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Re: Alternative trigger condition.

Ross N. Williams writes:

> I have changed the note to:
> Note      : Because this licence permits use on free
>             platforms only, it does not satisfy the
>             requirements for use of the US certification
>             mark "open source" as defined by the mark's
>             registrants in the web site www.opensource.org.
>             Consequently, this licence should not be
>             referred to as an "open source" licence and
>             software released under this licence should not
>             be referred to as "open source". However, you
>             can refer to such software as "free software".
> which I hope is less offensive. I'm assuming it was the
> "you are free to..." part that was offensive. If it's the
> idea of referring to it as free software that's offensive then
> let me know.

The OSI doesn't hold "Open Source" as a certification mark; it holds
"OSI Certified Open Source".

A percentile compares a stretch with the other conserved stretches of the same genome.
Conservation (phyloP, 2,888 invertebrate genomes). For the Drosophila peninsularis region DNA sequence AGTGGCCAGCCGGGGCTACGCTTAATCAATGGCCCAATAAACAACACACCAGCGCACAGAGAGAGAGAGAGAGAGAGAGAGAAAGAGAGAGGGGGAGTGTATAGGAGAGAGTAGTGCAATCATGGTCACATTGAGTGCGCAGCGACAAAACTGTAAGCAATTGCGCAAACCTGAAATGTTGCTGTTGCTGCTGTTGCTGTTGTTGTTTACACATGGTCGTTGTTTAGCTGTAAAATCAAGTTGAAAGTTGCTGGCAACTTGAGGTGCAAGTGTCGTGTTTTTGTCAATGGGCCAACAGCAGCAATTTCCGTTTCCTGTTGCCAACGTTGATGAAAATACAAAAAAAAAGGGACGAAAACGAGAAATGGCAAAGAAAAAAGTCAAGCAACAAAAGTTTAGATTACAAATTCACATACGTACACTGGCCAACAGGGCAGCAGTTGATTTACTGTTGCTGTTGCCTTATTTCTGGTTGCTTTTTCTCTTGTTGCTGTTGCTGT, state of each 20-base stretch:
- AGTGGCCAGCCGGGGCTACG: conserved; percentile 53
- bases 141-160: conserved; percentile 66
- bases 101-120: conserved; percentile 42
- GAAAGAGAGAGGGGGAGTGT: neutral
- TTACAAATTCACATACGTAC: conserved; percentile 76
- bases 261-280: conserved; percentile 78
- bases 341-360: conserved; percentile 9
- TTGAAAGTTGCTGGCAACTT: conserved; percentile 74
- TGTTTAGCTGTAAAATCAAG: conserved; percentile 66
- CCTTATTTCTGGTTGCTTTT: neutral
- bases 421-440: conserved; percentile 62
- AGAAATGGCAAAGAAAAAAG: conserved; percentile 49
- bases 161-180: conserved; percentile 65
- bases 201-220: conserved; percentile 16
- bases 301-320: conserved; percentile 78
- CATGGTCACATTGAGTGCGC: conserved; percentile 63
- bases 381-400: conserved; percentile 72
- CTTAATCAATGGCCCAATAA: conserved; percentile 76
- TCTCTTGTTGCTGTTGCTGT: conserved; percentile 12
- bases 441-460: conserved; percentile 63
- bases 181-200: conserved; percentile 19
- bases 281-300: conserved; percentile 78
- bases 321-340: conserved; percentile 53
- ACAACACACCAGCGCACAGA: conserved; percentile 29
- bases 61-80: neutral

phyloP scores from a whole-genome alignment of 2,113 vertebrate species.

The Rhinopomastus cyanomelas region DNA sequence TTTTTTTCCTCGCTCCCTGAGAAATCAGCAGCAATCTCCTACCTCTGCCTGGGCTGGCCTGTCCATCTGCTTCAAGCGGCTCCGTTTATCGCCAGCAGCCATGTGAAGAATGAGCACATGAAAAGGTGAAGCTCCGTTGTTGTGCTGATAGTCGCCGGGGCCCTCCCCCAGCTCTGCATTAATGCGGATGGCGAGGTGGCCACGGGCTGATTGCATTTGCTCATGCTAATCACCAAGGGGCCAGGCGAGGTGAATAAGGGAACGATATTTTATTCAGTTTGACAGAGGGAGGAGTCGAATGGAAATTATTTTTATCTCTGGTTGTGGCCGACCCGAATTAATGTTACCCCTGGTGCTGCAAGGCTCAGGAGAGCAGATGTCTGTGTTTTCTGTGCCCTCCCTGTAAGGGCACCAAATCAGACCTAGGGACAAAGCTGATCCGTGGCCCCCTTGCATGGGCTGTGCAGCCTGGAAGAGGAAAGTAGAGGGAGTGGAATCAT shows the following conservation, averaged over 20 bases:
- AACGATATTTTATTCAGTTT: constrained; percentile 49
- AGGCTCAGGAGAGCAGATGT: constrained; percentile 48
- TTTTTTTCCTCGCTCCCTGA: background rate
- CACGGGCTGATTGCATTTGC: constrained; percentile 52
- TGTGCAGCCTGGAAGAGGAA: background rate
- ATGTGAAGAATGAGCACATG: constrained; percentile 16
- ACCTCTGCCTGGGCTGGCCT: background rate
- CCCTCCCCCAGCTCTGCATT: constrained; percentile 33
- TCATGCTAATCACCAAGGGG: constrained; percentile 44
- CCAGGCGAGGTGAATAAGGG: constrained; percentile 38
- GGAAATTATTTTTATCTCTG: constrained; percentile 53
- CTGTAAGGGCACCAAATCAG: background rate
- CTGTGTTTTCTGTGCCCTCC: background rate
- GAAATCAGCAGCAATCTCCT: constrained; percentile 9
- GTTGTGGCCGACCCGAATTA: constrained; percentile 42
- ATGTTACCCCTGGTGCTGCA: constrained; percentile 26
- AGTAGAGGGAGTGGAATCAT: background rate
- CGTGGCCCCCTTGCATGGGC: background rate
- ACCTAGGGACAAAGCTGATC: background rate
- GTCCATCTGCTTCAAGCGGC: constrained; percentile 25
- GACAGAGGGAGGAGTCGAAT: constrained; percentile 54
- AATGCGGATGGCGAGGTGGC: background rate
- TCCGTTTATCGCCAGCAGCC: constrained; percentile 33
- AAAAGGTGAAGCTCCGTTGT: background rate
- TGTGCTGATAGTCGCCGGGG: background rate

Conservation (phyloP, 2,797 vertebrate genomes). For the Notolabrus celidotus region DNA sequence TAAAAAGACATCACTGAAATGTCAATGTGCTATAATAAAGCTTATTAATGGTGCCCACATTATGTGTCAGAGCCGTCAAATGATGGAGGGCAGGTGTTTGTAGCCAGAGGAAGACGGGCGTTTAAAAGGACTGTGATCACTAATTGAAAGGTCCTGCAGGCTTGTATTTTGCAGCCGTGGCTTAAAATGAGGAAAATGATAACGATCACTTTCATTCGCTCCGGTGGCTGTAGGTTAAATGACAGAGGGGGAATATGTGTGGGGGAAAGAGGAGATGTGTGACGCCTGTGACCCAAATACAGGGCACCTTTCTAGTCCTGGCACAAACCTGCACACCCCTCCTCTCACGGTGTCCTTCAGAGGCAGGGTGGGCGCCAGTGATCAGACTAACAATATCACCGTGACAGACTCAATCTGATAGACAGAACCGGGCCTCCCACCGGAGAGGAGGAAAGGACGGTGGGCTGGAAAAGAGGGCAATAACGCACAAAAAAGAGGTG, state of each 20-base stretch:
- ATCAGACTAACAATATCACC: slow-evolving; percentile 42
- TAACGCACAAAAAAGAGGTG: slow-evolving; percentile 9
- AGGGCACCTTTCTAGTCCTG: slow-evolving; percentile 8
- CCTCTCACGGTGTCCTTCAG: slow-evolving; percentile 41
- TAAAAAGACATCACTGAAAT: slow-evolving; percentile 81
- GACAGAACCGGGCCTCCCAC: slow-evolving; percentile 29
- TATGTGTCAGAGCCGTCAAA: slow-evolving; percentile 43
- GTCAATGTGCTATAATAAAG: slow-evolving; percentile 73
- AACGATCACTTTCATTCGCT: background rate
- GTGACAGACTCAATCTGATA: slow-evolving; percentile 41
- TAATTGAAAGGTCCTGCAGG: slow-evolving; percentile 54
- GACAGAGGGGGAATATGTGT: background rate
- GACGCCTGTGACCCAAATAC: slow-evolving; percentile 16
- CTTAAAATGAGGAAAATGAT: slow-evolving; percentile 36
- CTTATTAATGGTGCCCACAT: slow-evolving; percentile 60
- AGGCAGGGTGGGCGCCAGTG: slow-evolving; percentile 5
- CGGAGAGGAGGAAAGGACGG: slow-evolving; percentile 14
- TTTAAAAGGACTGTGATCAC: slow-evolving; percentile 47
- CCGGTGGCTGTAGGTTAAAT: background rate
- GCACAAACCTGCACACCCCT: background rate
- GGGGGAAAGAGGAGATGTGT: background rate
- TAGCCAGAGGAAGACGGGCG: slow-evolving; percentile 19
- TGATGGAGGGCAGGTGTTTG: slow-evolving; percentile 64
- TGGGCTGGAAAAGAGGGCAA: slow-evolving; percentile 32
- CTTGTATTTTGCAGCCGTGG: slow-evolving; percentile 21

Neither "open source" nor "free software" is a registered trademark,
but both have reasonably well-understood meanings which are intended
to be equivalent.  (Concretely, the Open Source Definition is
derived from a draft of a group of free software developers' opinions
on what is meant by free software.)

You are not infringing any trademarks I know of if you call your
license a "free software license" or an "open source license", but
I don't think you would manage to obtain a consensus that it
actually _is_ either of those things.

Seth David Schoen <schoen@loyalty.org>  | And do not say, I will study when I
Temp.  http://www.loyalty.org/~schoen/  | have leisure; for perhaps you will
down:  http://www.loyalty.org/   (CAF)  | not have leisure.  -- Pirke Avot 2:5

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